Rebuild planned for Utah’s historic — and hellish — Hole-in-the-Rock road

Heavily traveled stretch linking town of Escalante, Grand Staircase-Escalante National Monument and Glen Canyon is a maintenance nightmare for Garfield County.

(Photo courtesy of National Park Service) Steve Henry, a National Park Service backcountry ranger, visits Hole-in-the-Rock, the famous trail cut by Mormon pioneer expedition to reach San Juan County in 1880, along with anthropologist Katie Brown, and Erik Stanfield, a cultural resource specialist for Glen Canyon National Recreation Area. The rugged 57-mile road to reach this spot from Escalante is very difficult to maintain, but now Garfield County is seeking approval from the Bureau of Land Management to rebuild parts of the road used by visitors to Grand Staircase-Esclante National Monument.

Utah’s Hole in the Rock road is sometimes referred to as “57 miles of hell” — good for trashing vehicles, less useful for accessing Grand Staircase-Escalante National Monument’s slot canyons and historic sites along the route named for the 1879-80 pioneer expedition.

Yet it is the monument’s most traveled road and the busiest non-state highway in Garfield County, seeing up to 200 vehicles a day, according to county engineer Brian Bremner. And many visitors aren’t pleased with the famous road’s sorry, channel-like condition that turns the drive from Escalante to Glen Canyon into a three-hour ordeal, on a good day.

Now, the county has the money to rebuild Garfield’s 16-mile stretch of the road and is seeking the Bureau of Land Management’s permission to proceed. County officials say they plan to repair past flood damage, narrow the roadway, shore up culverts and make it easier to maintain and drive on. Maintaining the road is currently a never-ending task, they say — where grading crews continually work the road bed, yet mud bogs still form, ensuring the road continues to widen as drivers go to the sides to avoid pools.

Bremner figures his crews regrade the entire road up to 20 times each tourist season, from April to October, plus an additional six times a year for the Garfield County end.

“We finish grading on a Thursday evening and by Monday it’s ready for us to go back to,” Bremner said Tuesday. “It keeps getting lower and lower. We need to build it back up so we can maintain it.”

Garfield maintains Kane County’s 40-mile share of the road, but the proposed project covers just the 16 miles closest to Escalante.

“Inadequate drainage has led to an increasingly deeper and wider travel surface resulting in repetitive road blading events that further entrench and widen the road, further complicating maintenance and the stability of the road,” the Bureau of Land Management reported in a notice announcing an environmental assessment of the $1.7 million project. The federal agency will join Garfield officials at public meetings this week in Escalante and Boulder.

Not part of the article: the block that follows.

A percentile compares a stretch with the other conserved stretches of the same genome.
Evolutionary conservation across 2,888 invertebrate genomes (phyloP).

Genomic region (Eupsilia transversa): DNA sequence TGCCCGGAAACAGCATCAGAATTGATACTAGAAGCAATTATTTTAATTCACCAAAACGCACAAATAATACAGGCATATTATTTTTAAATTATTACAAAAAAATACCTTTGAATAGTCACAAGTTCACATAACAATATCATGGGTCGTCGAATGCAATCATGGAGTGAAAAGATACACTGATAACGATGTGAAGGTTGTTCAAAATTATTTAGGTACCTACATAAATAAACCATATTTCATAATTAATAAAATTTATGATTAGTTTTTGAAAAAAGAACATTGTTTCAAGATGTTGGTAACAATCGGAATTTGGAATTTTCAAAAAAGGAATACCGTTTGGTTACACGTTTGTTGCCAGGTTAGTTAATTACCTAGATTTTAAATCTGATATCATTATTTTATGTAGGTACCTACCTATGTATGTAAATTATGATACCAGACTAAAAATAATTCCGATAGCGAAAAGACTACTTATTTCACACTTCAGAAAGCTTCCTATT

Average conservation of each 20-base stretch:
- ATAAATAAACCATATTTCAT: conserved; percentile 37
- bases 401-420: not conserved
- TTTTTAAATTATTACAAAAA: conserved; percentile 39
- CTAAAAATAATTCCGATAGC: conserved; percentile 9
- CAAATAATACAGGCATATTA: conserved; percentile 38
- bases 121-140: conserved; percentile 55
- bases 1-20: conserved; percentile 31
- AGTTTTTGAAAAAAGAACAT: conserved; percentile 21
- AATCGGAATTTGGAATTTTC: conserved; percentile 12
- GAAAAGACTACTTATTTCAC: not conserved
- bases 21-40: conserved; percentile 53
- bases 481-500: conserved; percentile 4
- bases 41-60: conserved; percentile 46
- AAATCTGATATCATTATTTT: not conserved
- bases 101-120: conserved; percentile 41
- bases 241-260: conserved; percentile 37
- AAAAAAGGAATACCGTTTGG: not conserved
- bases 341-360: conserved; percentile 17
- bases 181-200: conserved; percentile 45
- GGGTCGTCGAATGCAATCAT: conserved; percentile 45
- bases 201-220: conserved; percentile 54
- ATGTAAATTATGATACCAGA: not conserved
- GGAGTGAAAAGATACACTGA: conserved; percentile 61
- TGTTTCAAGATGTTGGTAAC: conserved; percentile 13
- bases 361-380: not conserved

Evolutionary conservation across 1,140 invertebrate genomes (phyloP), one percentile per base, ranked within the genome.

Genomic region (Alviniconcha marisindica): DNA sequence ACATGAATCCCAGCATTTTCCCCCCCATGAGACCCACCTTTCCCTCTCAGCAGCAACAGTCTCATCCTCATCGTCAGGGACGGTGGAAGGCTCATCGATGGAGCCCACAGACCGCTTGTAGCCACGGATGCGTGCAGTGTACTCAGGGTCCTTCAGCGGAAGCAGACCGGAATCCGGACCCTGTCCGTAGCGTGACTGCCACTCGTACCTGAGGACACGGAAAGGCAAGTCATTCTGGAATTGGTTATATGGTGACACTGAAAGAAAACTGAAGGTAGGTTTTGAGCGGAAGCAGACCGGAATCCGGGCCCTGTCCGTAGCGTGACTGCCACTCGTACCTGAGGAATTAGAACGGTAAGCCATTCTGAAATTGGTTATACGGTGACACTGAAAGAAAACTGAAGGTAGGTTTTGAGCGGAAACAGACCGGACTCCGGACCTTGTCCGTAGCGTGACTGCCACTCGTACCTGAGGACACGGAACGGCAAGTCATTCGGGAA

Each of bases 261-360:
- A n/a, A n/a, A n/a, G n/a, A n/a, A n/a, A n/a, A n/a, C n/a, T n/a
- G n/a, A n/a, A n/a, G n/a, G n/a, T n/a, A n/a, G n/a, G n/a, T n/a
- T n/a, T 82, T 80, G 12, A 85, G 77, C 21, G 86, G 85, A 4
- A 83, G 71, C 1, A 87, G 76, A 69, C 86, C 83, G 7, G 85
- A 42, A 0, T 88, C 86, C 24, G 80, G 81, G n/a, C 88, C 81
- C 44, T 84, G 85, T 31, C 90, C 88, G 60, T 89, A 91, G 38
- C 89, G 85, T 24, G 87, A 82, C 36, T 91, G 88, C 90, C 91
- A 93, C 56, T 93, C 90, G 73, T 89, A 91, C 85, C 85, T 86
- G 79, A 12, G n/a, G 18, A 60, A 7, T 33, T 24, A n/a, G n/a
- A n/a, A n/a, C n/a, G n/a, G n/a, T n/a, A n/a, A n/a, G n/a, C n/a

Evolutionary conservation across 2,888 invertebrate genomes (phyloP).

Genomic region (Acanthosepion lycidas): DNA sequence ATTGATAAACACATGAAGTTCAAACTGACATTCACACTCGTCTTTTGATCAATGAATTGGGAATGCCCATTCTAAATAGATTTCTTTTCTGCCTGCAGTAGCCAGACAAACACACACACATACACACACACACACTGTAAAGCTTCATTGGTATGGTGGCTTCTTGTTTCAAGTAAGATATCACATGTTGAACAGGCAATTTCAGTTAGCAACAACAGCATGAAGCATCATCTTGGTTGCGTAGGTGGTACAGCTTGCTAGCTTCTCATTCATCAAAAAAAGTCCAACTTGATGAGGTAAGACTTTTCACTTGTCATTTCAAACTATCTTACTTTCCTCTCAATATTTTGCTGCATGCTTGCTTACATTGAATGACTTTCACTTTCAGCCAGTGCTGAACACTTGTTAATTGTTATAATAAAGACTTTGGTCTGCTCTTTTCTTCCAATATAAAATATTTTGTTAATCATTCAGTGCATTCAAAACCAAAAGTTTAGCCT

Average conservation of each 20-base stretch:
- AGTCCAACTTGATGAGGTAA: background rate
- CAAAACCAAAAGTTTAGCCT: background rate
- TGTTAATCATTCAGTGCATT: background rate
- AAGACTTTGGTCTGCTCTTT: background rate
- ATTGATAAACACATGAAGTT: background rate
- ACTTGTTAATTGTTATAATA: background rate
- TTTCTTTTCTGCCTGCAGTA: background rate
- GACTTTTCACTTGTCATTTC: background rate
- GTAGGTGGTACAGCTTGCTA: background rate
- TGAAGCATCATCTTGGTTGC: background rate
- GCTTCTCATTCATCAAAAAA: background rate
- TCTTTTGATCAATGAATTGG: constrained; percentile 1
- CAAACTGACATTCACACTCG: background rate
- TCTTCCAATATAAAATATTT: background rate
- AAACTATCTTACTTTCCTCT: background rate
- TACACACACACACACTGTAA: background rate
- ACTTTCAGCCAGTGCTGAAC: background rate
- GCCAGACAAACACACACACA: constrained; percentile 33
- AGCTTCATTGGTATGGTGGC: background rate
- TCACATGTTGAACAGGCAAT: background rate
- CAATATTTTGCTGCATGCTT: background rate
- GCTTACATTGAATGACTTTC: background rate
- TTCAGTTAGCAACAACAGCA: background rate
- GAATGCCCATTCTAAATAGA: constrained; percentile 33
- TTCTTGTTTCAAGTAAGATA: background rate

Utah and federal officials have been exploring developing a state park at the southeastern end of the road, where Mormon pioneers built a wagon road through a cleft in the rocks above Glen Canyon. Because of the historic spot’s remoteness, however, state parks officials are doubtful such a park could financially support itself, although repairing the road could make a park idea more viable.

“We need to sit down with county leaders and agency partners that manage the land, and talk about what can we do. That hasn’t happened yet,” said Jeff Rasmussen, deputy director of the Utah Division of State Parks. ”If the county improves the road, that would improve access and enable more people to get to Hole-in-the-Rock.“

Jerry Roundy, founder of Escalante Heritage Center, which has pushed the park idea, would like to see the road surface hardened eventually. The center is interested in facilitating tours of Hole-in-the-Rock to help connect young Utahns with a heroic achievement of Western settlement, but the time and effort it takes to drive there is getting in the way.

“One of the reasons is the distance from town,” Roundy said. “A park would be more of possibility if the road were improved.”

The national monument’s management plan bars pavement or significant upgrades to the road, but the fix Garfield has in mind squares with the BLM’s obligation to maintain the road’s historic character and protect monument resources, according to associate monument manager Matt Betenson. The project would rebuild the bed into a “crown-and-ditch” structure, with preliminary design envisioning 26 feet traveling lanes and shoulders, with 10-foot slopes on either side.

“It’s a better design so water sheds off the road and doesn’t create mud pools,” Betenson said. “It gets wide in places, then wags back down at the culverts. We would like a consistent width, bring the shoulders in, so it’s two lanes and not the four lanes it feels like.”

The BLM is accepting public comments, to be used to guide the environmental review, through Nov. 9. Comments can be sent to Betenson at 669 South Highway 89A, Kanab, UT84726 or by email at blm_ut_gs_comments@blm.gov. Scoping meetings are to be held Wednesday at the Escalante Community Center (85 N. 100 West) and Thursday at the Boulder Community Center (351 N. 100 East).